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Second Appeal Analysis
PA ID# 061-U64TJ-00; Sixth Street Community Center
PW ID# Request for Public Assistance; Request for Public Assistance - Private Nonprofit
From October 27 to November 9, 2012, Hurricane Sandy caused damage to the Sixth Street Community Center, Inc.’s (Applicant) Sixth Street Community Center (Facility). The Applicant, a private nonprofit (PNP) organization, submitted a Request for Public Assistance (RPA) to FEMA for funding to cleanup and permanently repair its Facility.
FEMA denied the RPA on January 26, 2016, through the New York State Division of Homeland Security and Emergency Services (Grantee). FEMA based the denial on its findings that the Facility was primarily recreational, and did not meet the criteria to be an eligible community center as described in Disaster Assistance Policy DAP9521.1, Community Center Eligibility. Consequently, FEMA concluded the Facility was ineligible pursuant to DAP 9521.3, Private Nonprofit (PNP) Facility Eligibility.
On August 5, 2013, the Applicant appealed FEMA’s denial of the RPA to the Grantee. The Applicant refuted FEMA’s determination that its Facility primarily provided recreational services. The Applicant argued that its Facility’s main purpose was “to provide assistance to low and moderate-income neighborhood residents in the areas of food, health, housing, education and community gardening.” On October 2, 2013, the Grantee transmitted the appeal to FEMA in a letter supporting the Applicant.
In an April 13, 2015 final request for information (Final RFI), FEMA asked the Applicant to demonstrate: (1) how the Facility meets FEMA’s definition of a “community center” as set forth in DAP9521.1, (2) that the Facility’s primary purpose is to serve as a community center, (3) that more than 50 percent of the Facility’s space is used to support eligible activities, and (4) that the Applicant applied for and was denied a disaster loan from the Small Business Administration pursuant to 44 C.F.R. § 206.226(c)(2).
In its July 14, 2015 response, the Applicant explained that since 1978, its Facility has served as a venue and gathering place for a multitude of social, educational, cultural and community service activities involving numerous groups and individuals. Such activities included afterschool and summer programs, teen programs, food and nutrition services, social and homeless prevention services, disaster response and preparedness programs, and community events and meetings. Of particular importance to this appeal, the Applicant described its Soul Food Café (Café) as one of its eligible community center activities. The Café is an onsite kitchen and dining area that “provides community residents with healthy affordable lunches and dinners and a friendly atmosphere for meeting and socializing as well as free internet access.” The Café serves as a venue for a weekly nutrition workshop that uses produce from the Applicant’s Community Supported Agriculture program. The Applicant also included documentation to demonstrate the purpose of the Facility, the space necessary to support its activities, and its application to the SBA for a loan.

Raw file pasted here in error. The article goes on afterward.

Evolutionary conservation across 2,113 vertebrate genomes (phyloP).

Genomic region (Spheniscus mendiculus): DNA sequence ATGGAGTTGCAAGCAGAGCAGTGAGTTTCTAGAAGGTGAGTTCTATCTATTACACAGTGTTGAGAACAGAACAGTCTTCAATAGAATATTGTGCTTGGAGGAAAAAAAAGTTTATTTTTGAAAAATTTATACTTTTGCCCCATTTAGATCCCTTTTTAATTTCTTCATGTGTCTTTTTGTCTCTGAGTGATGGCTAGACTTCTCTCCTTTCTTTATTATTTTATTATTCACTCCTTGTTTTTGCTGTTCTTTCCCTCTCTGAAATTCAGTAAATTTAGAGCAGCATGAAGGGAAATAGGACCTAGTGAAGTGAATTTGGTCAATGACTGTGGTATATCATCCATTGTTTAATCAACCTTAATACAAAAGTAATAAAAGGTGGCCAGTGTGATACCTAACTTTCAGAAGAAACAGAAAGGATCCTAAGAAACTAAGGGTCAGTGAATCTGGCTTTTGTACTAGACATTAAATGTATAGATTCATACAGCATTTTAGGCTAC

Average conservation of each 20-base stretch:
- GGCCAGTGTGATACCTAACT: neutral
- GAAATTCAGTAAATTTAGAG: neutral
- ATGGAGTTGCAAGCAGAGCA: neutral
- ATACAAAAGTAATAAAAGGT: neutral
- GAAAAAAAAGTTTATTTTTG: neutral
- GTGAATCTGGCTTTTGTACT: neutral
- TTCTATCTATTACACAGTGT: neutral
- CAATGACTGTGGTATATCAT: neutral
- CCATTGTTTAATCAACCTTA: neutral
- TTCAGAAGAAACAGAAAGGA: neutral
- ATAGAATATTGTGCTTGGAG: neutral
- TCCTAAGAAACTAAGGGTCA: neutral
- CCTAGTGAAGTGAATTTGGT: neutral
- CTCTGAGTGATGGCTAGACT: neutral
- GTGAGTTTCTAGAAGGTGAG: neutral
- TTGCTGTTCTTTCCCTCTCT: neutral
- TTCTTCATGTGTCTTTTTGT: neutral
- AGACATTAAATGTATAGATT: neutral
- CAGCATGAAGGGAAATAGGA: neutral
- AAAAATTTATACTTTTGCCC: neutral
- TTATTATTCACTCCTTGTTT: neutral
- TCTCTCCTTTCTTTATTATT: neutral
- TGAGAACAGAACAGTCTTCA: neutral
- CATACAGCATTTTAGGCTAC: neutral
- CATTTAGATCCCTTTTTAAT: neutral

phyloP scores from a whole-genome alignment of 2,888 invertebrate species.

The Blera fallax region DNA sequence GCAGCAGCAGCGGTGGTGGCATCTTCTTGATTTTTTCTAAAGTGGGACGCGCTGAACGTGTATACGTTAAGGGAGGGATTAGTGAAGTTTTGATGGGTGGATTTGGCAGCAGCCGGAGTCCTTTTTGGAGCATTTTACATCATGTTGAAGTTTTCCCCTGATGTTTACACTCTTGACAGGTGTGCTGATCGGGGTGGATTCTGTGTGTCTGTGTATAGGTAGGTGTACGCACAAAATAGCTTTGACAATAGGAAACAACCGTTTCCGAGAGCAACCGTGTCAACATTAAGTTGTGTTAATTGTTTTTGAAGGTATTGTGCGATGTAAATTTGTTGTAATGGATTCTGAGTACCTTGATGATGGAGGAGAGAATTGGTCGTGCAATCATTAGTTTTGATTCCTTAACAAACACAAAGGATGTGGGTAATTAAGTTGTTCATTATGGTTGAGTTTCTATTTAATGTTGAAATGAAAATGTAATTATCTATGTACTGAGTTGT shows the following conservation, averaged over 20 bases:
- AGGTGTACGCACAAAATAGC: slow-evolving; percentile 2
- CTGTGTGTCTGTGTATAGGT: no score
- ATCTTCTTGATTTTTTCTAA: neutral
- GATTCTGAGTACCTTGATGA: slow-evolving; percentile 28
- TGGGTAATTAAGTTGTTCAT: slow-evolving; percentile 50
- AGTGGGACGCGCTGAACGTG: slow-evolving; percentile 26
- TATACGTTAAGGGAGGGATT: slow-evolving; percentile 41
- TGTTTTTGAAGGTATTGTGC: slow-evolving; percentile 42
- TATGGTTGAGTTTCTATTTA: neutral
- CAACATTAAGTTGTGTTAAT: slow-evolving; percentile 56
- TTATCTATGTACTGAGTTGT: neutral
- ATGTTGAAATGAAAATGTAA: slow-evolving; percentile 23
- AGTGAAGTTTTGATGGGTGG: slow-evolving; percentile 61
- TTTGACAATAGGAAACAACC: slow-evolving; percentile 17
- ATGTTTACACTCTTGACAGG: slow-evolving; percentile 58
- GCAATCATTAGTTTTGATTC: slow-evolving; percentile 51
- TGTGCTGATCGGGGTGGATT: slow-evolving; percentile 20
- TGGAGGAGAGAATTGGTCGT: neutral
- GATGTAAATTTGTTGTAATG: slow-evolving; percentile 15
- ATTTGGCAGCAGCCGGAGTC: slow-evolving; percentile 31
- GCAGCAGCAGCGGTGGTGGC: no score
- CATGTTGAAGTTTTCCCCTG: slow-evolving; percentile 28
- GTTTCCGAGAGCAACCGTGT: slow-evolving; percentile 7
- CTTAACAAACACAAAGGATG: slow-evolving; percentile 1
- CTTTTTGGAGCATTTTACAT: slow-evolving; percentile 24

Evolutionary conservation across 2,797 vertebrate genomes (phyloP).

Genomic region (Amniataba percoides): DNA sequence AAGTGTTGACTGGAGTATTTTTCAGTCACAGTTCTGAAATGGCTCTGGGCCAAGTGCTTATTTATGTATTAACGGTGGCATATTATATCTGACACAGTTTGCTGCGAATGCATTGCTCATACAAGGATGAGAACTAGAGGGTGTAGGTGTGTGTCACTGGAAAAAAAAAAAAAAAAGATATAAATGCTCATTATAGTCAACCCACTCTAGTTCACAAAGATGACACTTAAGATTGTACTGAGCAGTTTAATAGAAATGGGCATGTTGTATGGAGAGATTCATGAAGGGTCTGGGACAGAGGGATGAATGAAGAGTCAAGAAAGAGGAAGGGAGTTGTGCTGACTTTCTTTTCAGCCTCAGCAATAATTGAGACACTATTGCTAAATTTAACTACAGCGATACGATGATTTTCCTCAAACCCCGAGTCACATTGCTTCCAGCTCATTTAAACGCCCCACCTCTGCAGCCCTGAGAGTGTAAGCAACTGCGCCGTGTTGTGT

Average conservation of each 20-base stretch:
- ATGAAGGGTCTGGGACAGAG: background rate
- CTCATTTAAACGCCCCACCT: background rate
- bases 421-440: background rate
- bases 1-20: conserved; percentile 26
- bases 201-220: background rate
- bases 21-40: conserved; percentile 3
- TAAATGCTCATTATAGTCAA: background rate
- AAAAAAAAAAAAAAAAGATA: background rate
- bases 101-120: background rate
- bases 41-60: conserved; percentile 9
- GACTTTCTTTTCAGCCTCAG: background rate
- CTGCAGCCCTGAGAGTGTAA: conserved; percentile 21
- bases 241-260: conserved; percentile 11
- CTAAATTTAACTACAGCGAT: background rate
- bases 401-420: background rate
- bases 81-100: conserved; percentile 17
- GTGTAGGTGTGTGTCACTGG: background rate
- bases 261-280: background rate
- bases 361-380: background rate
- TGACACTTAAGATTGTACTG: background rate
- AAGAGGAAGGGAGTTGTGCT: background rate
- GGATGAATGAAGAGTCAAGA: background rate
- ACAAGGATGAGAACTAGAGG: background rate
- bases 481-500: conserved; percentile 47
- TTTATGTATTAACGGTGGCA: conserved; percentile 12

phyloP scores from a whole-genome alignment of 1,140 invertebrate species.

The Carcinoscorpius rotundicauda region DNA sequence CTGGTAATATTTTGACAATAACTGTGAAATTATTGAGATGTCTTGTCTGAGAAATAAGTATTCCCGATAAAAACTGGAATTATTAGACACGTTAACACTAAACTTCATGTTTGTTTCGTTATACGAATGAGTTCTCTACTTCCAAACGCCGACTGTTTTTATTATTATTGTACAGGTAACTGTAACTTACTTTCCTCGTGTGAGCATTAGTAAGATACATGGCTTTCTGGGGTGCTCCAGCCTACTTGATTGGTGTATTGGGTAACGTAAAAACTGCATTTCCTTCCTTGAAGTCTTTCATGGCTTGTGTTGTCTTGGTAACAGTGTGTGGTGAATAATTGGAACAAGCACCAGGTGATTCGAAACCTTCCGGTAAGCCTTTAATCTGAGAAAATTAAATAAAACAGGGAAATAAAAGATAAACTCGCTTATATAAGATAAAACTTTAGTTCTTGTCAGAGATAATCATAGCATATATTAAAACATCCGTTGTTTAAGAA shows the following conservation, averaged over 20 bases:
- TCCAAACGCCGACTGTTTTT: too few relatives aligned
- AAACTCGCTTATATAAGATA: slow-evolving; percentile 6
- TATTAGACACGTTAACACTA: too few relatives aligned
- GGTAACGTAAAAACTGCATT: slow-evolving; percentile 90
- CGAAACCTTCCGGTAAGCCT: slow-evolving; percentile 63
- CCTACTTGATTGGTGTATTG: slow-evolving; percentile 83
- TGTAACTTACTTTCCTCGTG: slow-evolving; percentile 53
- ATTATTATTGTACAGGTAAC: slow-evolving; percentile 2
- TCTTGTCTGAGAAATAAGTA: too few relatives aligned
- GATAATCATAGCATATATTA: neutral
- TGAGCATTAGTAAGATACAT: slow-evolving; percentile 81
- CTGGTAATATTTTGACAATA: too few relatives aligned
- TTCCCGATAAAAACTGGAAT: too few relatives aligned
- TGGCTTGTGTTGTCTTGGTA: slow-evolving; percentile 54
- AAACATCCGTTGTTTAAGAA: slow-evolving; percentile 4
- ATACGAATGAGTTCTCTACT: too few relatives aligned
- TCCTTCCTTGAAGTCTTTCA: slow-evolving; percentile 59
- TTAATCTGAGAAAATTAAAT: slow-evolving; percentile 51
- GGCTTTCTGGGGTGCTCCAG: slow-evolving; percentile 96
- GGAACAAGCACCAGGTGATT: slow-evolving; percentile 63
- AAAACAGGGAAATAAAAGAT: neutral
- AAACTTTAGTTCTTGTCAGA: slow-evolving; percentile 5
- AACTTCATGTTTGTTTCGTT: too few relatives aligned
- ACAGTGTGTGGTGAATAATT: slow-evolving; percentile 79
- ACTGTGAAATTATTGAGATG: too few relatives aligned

Through his January 8, 2016 first appeal decision, the FEMA Region II Regional Administrator (RA) determined that the Applicant sufficiently addressed all of FEMA’s concerns except for satisfying the requirements that more that 50 percent of the Facility’s space supported eligible activities. The RA found that the Café is a commercial enterprise that sells food at market prices and for this reason is an ineligible activity. No other activities were determined ineligible. In total, the RA found that only 2,017 SF (47.4 percent) was used for eligible activities and consequently denied the appeal.
In its second appeal dated March 8, 2016, the Applicant asserts that its Facility is primarily used (more than 50 percent) for eligible community center activities and that FEMA made errors in the first appeal determination. The majority of mistakes alleged by the Applicant relate to FEMA’s calculation of square footage and removal of certain common space areas required by DAP9521.3. The Applicant also objects to FEMA’s determination that the Café is a commercial enterprise, claiming it is an integral component of the community center, not a separate business, and any proceeds that exceed expenses support its After School and Summer Program. It argues that FEMA policy does not exclude a kitchen or café that sells food or beverages to its community center users. The Applicant argues that once all errors are rectified, eligible space totals over 50 percent. The Grantee supports the Applicant’s appeal.